SIMPLE strategies to increase patient complianceCreated by:
I’m sure you have encountered the hard-headed patient. No matter what explanation you give, they only seem to follow up when their health condition has deteriorated already. Non-compliance to treatment follow up, medication adherence and lifestyle changes is an important concern that doctors need to do something about. I encountered this journal that advocates ways to increase compliance using the mnemonic “SIMPLE”
Simplifying regimen characteristics
Decreasing dose frequency by using a longer acting medication increases adherence to the medication regimen. This is particularly useful for the elderly population who commonly forgets to take medications and for those who live a very busy lifestyle. It’s also important to make sure that frequency matches the lifestyle of the patient.
This is actually basic. Physicians should spend time explaining a patient’s health condition and the rationale for each medication that is prescribed. Patient adherence to medication will improve if they are aware of its benefits to their health. Informing them of common side effects may potentially improve clinic follow-ups because they are aware what to watch out for.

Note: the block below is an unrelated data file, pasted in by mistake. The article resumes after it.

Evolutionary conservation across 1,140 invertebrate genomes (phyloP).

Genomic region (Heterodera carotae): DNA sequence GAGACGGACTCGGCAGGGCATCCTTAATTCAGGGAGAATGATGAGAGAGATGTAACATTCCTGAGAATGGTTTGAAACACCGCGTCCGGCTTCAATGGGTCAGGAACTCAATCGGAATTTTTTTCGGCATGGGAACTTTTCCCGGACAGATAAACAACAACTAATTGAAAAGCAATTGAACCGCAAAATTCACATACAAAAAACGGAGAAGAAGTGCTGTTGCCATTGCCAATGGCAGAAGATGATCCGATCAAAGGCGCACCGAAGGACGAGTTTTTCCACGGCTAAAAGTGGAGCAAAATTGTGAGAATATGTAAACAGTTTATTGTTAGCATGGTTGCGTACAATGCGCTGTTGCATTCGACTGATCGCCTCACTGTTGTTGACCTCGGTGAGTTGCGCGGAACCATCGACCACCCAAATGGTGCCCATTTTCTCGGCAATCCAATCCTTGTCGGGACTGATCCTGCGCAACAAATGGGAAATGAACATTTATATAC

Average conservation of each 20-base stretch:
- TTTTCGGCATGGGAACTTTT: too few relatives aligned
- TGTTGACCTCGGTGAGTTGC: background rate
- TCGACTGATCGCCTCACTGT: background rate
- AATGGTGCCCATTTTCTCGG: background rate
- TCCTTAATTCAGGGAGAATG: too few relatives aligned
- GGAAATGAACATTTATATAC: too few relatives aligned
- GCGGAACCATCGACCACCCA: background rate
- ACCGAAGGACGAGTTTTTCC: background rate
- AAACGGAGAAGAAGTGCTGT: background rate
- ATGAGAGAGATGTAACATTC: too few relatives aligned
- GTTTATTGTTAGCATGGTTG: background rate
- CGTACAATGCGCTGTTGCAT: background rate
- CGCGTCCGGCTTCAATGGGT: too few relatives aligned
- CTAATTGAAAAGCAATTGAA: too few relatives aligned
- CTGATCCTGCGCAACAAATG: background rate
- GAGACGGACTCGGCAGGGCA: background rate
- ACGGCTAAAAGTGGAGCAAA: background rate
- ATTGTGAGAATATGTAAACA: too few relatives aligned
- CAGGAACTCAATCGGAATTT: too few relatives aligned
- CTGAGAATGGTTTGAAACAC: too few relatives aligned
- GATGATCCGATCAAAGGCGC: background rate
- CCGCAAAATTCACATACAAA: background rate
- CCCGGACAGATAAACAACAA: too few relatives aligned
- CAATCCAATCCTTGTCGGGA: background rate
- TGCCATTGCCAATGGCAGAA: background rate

Modifying patient beliefs
More often than not, patients cope with medical illness by denying the gravity of the situation. Doctors should take time to explain how serious their medical condition is and what should be done. Doctors should be also ready to recognize patient anxiety, fear and negative emotions related to their health condition. These issues needs to be addressed to improve patient perception on medical treatment.
Its important to establish rapport to gain the trust of our patients. If a good patient-doctor relationship is established, this will definitely improve compliance to treatment and follow up.
Leaving the bias
Studies show that there is no association between compliance to treatment and specific demographic factors such as race, gender, intelligence, educational attainment, marital status, occupation, income and cultural background. Healthcare professionals should maintain standard interactions with all patients.
Here are four questions that is recommended to assess adherence to medications. 1) Do you ever forget to take your medications? 2) Are you careless at times about taking medications?
3) When you feel better, do you sometimes stop taking medications? 4) Sometimes, when you feel worse, do you stop taking your medicine? If there is a compliance issue, doctors should determine the reasons why and create a plan of action based on these assessments.
In your medical practice, do you have other techniques that may increase patient compliance and to which subset of patients are these recommendations effective?